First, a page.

But before we get to that feast– I want to bring in the letter to the Ephesians, because it reminds us that “how” we do all of this matters just as much as what we do here.

Go about your life of faith, we heard from the letter to the Ephesians, “with all humility and gentleness, with patience, bearing with one another in love, making every effort to maintain the unity of the Spirit in the bond of peace. . . There is one Body and there is one Spirit,” we heard and within that Body we all have gifts, we all have callings that involve being people of God within and outside of the church.  We live this faith as prophets and apostles and evangelists, some as preachers and some as teachers, as parents and grandparents and kids.  As musicians and acolytes, bankers and nurses, policemen, poets and priests.  All for the sake of building each other up into Christ’s Body.  And how do we do that again?  By speaking the truth in love to each other. By going about our faith with humility and gentleness, bearing one another in bonds of peace. 

Which means that as individuals and as community, we have tremendous power and responsibility given us by God – the how we go about being church actually has an effect on what we are doing here.  The how we do all of this matters a great deal.  Now we aren’t the only players – the Spirit has a critical role too – but we matter in this whole scheme of being God’s people. 

I’d go so far as to say that how we are together actually effects how the bread tastes- this meal offered with humility and gentleness tastes different than offered other ways.  And how we define ourselves, how we build ourselves up goes so far as to effect who receives the bread- if we see us as all as hungry, all as seeking, all as sinful, all as children of God, all with gifts to offer then odds are better that all are welcome to receive.  Think about that – it’s more power than sometimes I’m comfortable having but we’ve been entrusted with this amazing grace – and that that grace has an effect on the feast itself.  And that in itself is about as humbling as it gets. 

I can tell you that as priest the most profound moments of communion happen not only because Jesus is here in the bread and the wine, but because you are here too in the flesh, at the table with your lives, with your hurts, and your hungers, and your hopes.  When I look around this room on Sunday or whenever we gather you bring out some of the gentleness and compassion that I have to give this world and I become grateful all over again.  And I think that’s how all of this works for all of us.  We come together.  We come together in love.  We come together in peace.  And we offer ourselves to God and one another. And we are fed by bread that is always enough for three or fifty or one hundred or five thousand.  And we are fed by new understandings of humanity and holiness and hope.  And through it all we learn to bear one another, to receive what God has given us because we too are part of what God has given us.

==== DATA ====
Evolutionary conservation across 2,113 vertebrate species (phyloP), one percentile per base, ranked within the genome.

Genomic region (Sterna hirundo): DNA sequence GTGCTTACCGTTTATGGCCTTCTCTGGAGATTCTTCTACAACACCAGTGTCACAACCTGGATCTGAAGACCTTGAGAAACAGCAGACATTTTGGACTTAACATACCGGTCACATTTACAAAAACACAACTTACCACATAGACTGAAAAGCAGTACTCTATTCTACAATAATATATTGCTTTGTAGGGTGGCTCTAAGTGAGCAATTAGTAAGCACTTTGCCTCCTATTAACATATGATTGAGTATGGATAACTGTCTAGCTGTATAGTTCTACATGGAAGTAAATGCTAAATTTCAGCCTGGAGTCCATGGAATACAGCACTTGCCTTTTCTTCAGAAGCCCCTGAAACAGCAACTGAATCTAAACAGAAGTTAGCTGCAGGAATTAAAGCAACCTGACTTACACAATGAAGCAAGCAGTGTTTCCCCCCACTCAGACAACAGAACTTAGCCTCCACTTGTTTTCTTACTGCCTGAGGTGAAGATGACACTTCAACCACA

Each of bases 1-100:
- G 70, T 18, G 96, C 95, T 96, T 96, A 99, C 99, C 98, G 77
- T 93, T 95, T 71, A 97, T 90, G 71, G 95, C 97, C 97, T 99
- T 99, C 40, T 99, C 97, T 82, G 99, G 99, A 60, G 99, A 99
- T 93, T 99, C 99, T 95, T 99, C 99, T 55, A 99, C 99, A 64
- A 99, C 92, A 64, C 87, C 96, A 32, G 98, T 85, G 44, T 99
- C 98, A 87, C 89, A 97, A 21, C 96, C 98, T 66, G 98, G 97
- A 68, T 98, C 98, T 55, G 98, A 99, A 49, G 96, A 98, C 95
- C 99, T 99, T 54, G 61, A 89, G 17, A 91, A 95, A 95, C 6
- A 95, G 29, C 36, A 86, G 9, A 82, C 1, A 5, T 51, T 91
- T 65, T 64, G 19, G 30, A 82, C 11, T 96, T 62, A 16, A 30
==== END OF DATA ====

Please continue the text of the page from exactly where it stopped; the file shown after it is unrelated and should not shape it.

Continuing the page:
At this table are the gifts of God  – bread and wine and you and me.  So when you’re up here, look down, look in and look around too.  At this table we open our mouths and we open our hearts to the feast of Christ while also looking across the table at lives different than our own yet bound to ours by grace and in love. At the table the bread is broken and we are broken open to hurts and hopes and hungers similar or different than ours yet bound to ours in gentleness and peace that pass all understanding. 

And so the miracle often unfolds like this: the offering of bread, becomes the blessing of bread, becomes the breaking of bread, becomes the sharing of bread, becomes the feasting on and sharing of lives, the sharing of life.  Lives in the here and the now and the life that is yet to come.

Thanks be to God.

Amen.

Brown Baggin’ It

Sermon by The Reverend Christian Baron Pentecost 9. Proper 12. Year B John 6:1-21

 

“There is a boy here who has five barley loaves and two fish. But what are they among so many people?”

In the name of the father and of the son and of the holy spirit….

 

This past spring, while I was on a trip to Texas with our College, 20s and 30’s ministry, my priest friend said, “Christian. I got a call from a parishioner who just harvested a Nilgai from an exotic species ranch. It’s a 400 pound animal and he has donated it. We need to go pick it up and butcher it. We’ll put it into bags and then we can drop it off at the food bank.”

On Friday,  I went fishing with a parishioner… over near Hopkins.  It came about like this. “Hey Bruce. There is a high school mission trip at Grace on Tuesday. The youth will work during the day, eat dinner with the bishop and then we will all go to the beach for compline and a bishop’s blessing. Part of the work will happen at the Community Kitchen at Western Seminary. Jim Piersma will cook up Lake Trout that some local fishermen caught and donated and then we’ll do some much needed deep cleaning of the kitchen and dining room.  I need your help Bruce.  I want them to notice what we are eating. I want to feed them a unique dinner and tell them about people who don’t have a lot of money or food to eat. Let’s go catch some pan fish and fry them up for them and tell them about the hungry in Holland. And by the way, can you cook fry the fish for the twenty of us that will be there?”